Beach #1 Olympic National Park

I must admit that I love the beach. When I eventually stop my travels, getting a place near the beach so that I can walk along the shore on a daily basis is something that I would love to do. There is simply something incredibly intriguing on how beaches change with each storm and all of the wonderful things that can be found while wandering the beach (obviously this doesn’t include the increasing amount of trash and plastic).

Beach #1 at Olympic National Park at Kalaloch was one of those wonderful beaches to explore that had so much more than sand and surf. The beach was protected by a line of trees on the hill above the dunes. Below the trees at the top portion of the beach was lined with driftwood that ranged from huge trees to small pieces as far as the eye could see. Below the driftwood was one of the largest assortments of perfect skipping stones that I have come across in all my travels. The beach was mostly the perfect sand beach that you imagine visiting, but sections had the skipping stones mixed in making a wonderful contrast. Here are a few of the photos I took that should make you want to take a visit as well:

beach #1 Olympic National Park

Nature Valley National Parks

It’s always great to hear about businesses that get behind national parks and help support the goals and efforts of the national park system. One business that supports national parks on a regular basis is Nature Valley and I think that they deserve a little shout out of appreciation for taking a lead in supporting the national park system.

One of the essentials that I take whenever I hike are snacks because I never know when a short hike will turn into a much longer journey as I wander national park trails. One of the snacks that can often be found in my backpack are Nature Valley granola bars.

On a recent trip to Olympic National Park, I stopped by a waterfall in the Fletcher Canyon area of Quinault Valley. As I placed my backpack down, I reached my hand inside and pulled out a snack. I decided that it would make a nice “thank you” photo in hopes of encouraging Nature Valley to continue their support of our national parks, and hopefully encourage other businesses to support them as well.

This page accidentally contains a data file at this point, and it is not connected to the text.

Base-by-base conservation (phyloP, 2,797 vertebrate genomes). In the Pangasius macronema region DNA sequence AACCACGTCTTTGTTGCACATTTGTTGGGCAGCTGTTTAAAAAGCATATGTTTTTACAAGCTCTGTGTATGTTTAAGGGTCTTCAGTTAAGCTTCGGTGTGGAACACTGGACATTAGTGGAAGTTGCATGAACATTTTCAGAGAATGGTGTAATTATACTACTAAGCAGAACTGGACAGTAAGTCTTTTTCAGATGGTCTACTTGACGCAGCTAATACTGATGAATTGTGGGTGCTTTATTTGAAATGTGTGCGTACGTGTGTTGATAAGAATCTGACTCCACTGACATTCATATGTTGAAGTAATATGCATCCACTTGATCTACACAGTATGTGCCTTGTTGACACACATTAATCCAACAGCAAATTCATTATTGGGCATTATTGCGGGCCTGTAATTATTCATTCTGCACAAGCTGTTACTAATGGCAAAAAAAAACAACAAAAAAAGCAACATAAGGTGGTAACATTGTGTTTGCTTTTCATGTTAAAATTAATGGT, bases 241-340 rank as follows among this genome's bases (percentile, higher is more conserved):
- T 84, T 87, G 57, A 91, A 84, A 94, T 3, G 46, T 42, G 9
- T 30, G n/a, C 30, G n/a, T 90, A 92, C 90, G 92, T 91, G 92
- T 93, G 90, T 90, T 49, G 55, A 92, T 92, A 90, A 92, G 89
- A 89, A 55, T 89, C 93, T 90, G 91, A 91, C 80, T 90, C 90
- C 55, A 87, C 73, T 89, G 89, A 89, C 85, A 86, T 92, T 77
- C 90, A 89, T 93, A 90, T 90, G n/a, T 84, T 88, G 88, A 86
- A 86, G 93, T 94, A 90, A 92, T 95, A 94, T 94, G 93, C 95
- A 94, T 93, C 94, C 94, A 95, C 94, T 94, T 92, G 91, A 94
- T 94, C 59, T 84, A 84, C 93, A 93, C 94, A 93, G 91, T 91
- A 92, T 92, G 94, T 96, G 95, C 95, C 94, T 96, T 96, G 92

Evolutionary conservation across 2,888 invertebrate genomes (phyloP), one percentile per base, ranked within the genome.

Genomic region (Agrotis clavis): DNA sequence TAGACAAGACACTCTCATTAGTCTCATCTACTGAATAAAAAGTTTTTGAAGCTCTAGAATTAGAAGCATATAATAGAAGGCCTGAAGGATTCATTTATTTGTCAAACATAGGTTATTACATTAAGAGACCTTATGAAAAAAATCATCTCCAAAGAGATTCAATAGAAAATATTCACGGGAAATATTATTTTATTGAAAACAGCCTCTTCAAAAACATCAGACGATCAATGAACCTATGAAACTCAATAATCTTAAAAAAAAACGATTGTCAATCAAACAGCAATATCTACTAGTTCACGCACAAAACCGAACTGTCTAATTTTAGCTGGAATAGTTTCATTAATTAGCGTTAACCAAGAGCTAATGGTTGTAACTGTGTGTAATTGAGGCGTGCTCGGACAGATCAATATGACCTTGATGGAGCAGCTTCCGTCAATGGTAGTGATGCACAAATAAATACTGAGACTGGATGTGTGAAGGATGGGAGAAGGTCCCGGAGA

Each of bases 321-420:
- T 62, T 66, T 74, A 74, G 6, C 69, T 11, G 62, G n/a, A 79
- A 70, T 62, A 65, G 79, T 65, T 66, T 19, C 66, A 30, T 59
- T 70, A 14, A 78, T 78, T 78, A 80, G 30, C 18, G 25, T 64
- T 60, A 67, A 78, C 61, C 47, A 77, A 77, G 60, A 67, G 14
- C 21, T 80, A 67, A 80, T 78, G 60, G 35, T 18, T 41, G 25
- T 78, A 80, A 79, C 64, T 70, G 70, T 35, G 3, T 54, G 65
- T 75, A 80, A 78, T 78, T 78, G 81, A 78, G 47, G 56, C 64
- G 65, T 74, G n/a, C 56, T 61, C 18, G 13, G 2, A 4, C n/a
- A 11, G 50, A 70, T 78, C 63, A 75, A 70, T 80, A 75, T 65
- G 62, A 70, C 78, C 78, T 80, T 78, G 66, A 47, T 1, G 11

Nature Valley at waterfall in Olympic National Park

nature valley olympic national park

Nine Great Olympic National Park Hikes

One of the largest parks in the continental United States, the Olympic National Park consists of over 900,000 acres of pristine wilderness, and has more than 2,000,000 visitors every year from around the world visiting its wilderness beaches, temperate rainforests, old growth forests and alpine peaks. The park is also an International Biosphere reserve and World Heritage Site due to its unique composition. The Olympic National Park can be thought of as consisting of four different sections – the Pacific coastal areas, the western Olympics that contain the Hoh Rain Forest and Quinault Rain Forest (the only rain forests in the continental U.S.), the northern Olympics that lie along the Strait of Juan de Fuca and Lake Crescent, and the eastern, drier section of the park that contains typical western U.S. old growth forest.

Mount Olympus

Coastal Hikes

coastal hikes at Olympic National Park

Cape Alava Loop: Wilderness beach hiking is one of the rare treats you can do in the Olympic National Park, and the Cape Alava Loop gives you this in spades. The 8.8 mile loop starts in the coastal forest but quickly emerges on the sandy and rocky beaches of the Washington coast, affording hikers with tidepools, sea caves, rocky monoliths, and the wonderful sounds and smells of the ocean. The Cape Alava Loop can be completed in a day, but camp for the night for an unmatched sunset and morning.

Shi Shi Beach and the Point of the Arches: Considered one of the most beautiful beach trails in the region, this area was one of the last to be added to the Olympic National Park in 1976. The trail begins in the coastal rain forest, winding through Sitka spruce and rain-soaked bogs before winding down a steep bluff to Shi Shi Beach. The amazing beauty of this wilderness beach is evident as the trail heads toward Point of the Arches, a long stretch of beach crowded with sea stacks and rock arches. The round-trip takes you 8 miles, with a total elevation change of only 200 feet.

Western Olympics and the Hoh River Area

Olympic rainforest